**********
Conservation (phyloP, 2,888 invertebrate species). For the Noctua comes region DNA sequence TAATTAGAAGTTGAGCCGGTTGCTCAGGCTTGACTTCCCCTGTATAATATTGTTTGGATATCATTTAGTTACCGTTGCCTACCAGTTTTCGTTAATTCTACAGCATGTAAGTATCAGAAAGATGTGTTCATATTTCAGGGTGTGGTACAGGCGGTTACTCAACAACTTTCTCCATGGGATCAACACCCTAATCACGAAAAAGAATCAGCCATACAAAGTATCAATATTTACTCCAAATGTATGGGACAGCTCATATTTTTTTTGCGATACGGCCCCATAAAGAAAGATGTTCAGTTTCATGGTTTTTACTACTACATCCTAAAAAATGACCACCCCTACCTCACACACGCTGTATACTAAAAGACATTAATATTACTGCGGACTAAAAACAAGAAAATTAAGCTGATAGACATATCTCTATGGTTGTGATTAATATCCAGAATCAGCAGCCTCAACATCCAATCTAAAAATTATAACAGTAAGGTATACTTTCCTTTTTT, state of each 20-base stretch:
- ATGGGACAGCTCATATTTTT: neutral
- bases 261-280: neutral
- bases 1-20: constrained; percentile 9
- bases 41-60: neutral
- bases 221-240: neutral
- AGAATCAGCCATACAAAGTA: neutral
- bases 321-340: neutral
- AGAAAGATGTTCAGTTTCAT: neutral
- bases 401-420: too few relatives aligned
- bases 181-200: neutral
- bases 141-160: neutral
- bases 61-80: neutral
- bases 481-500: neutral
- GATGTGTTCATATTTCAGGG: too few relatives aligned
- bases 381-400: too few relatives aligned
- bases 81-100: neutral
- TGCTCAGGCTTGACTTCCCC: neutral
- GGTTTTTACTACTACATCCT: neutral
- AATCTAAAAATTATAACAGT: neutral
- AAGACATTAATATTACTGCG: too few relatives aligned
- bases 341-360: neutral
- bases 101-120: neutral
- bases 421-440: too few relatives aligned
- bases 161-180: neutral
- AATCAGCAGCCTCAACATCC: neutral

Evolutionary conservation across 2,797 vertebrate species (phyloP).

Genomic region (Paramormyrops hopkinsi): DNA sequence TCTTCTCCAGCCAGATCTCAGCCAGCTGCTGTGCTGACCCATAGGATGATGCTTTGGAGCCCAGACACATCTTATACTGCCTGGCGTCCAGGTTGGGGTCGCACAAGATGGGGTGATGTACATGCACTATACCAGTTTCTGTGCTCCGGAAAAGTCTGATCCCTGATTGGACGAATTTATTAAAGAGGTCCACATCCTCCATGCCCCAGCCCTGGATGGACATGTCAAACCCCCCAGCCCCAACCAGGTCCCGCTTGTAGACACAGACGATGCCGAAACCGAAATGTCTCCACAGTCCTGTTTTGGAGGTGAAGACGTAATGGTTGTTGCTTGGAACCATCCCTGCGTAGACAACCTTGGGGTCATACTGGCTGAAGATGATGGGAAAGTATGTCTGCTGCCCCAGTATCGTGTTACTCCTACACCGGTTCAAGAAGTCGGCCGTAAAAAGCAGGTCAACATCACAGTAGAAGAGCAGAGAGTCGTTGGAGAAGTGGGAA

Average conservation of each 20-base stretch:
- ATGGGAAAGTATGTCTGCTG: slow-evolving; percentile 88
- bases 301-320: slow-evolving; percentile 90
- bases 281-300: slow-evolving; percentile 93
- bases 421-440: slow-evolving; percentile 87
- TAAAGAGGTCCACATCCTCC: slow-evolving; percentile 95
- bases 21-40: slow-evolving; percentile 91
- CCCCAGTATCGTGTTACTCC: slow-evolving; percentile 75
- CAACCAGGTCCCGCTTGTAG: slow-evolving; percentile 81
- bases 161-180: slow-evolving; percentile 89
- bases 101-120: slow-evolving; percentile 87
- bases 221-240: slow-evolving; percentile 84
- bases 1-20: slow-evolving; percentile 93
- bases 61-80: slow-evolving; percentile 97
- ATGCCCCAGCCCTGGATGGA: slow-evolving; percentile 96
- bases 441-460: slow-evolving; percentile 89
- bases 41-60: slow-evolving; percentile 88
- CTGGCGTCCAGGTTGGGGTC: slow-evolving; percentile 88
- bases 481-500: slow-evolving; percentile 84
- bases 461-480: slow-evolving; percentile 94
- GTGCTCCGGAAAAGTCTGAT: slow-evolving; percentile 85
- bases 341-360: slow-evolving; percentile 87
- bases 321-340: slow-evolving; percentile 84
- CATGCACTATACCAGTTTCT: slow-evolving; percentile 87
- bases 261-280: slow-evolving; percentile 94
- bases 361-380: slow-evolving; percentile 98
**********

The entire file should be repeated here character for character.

Conservation (phyloP, 2,888 invertebrate species). For the Noctua comes region DNA sequence TAATTAGAAGTTGAGCCGGTTGCTCAGGCTTGACTTCCCCTGTATAATATTGTTTGGATATCATTTAGTTACCGTTGCCTACCAGTTTTCGTTAATTCTACAGCATGTAAGTATCAGAAAGATGTGTTCATATTTCAGGGTGTGGTACAGGCGGTTACTCAACAACTTTCTCCATGGGATCAACACCCTAATCACGAAAAAGAATCAGCCATACAAAGTATCAATATTTACTCCAAATGTATGGGACAGCTCATATTTTTTTTGCGATACGGCCCCATAAAGAAAGATGTTCAGTTTCATGGTTTTTACTACTACATCCTAAAAAATGACCACCCCTACCTCACACACGCTGTATACTAAAAGACATTAATATTACTGCGGACTAAAAACAAGAAAATTAAGCTGATAGACATATCTCTATGGTTGTGATTAATATCCAGAATCAGCAGCCTCAACATCCAATCTAAAAATTATAACAGTAAGGTATACTTTCCTTTTTT, state of each 20-base stretch:
- ATGGGACAGCTCATATTTTT: neutral
- bases 261-280: neutral
- bases 1-20: constrained; percentile 9
- bases 41-60: neutral
- bases 221-240: neutral
- AGAATCAGCCATACAAAGTA: neutral
- bases 321-340: neutral
- AGAAAGATGTTCAGTTTCAT: neutral
- bases 401-420: too few relatives aligned
- bases 181-200: neutral
- bases 141-160: neutral
- bases 61-80: neutral
- bases 481-500: neutral
- GATGTGTTCATATTTCAGGG: too few relatives aligned
- bases 381-400: too few relatives aligned
- bases 81-100: neutral
- TGCTCAGGCTTGACTTCCCC: neutral
- GGTTTTTACTACTACATCCT: neutral
- AATCTAAAAATTATAACAGT: neutral
- AAGACATTAATATTACTGCG: too few relatives aligned
- bases 341-360: neutral
- bases 101-120: neutral
- bases 421-440: too few relatives aligned
- bases 161-180: neutral
- AATCAGCAGCCTCAACATCC: neutral

Evolutionary conservation across 2,797 vertebrate species (phyloP).

Genomic region (Paramormyrops hopkinsi): DNA sequence TCTTCTCCAGCCAGATCTCAGCCAGCTGCTGTGCTGACCCATAGGATGATGCTTTGGAGCCCAGACACATCTTATACTGCCTGGCGTCCAGGTTGGGGTCGCACAAGATGGGGTGATGTACATGCACTATACCAGTTTCTGTGCTCCGGAAAAGTCTGATCCCTGATTGGACGAATTTATTAAAGAGGTCCACATCCTCCATGCCCCAGCCCTGGATGGACATGTCAAACCCCCCAGCCCCAACCAGGTCCCGCTTGTAGACACAGACGATGCCGAAACCGAAATGTCTCCACAGTCCTGTTTTGGAGGTGAAGACGTAATGGTTGTTGCTTGGAACCATCCCTGCGTAGACAACCTTGGGGTCATACTGGCTGAAGATGATGGGAAAGTATGTCTGCTGCCCCAGTATCGTGTTACTCCTACACCGGTTCAAGAAGTCGGCCGTAAAAAGCAGGTCAACATCACAGTAGAAGAGCAGAGAGTCGTTGGAGAAGTGGGAA

Average conservation of each 20-base stretch:
- ATGGGAAAGTATGTCTGCTG: slow-evolving; percentile 88
- bases 301-320: slow-evolving; percentile 90
- bases 281-300: slow-evolving; percentile 93
- bases 421-440: slow-evolving; percentile 87
- TAAAGAGGTCCACATCCTCC: slow-evolving; percentile 95
- bases 21-40: slow-evolving; percentile 91
- CCCCAGTATCGTGTTACTCC: slow-evolving; percentile 75
- CAACCAGGTCCCGCTTGTAG: slow-evolving; percentile 81
- bases 161-180: slow-evolving; percentile 89
- bases 101-120: slow-evolving; percentile 87
- bases 221-240: slow-evolving; percentile 84
- bases 1-20: slow-evolving; percentile 93
- bases 61-80: slow-evolving; percentile 97
- ATGCCCCAGCCCTGGATGGA: slow-evolving; percentile 96
- bases 441-460: slow-evolving; percentile 89
- bases 41-60: slow-evolving; percentile 88
- CTGGCGTCCAGGTTGGGGTC: slow-evolving; percentile 88
- bases 481-500: slow-evolving; percentile 84
- bases 461-480: slow-evolving; percentile 94
- GTGCTCCGGAAAAGTCTGAT: slow-evolving; percentile 85
- bases 341-360: slow-evolving; percentile 87
- bases 321-340: slow-evolving; percentile 84
- CATGCACTATACCAGTTTCT: slow-evolving; percentile 87
- bases 261-280: slow-evolving; percentile 94
- bases 361-380: slow-evolving; percentile 98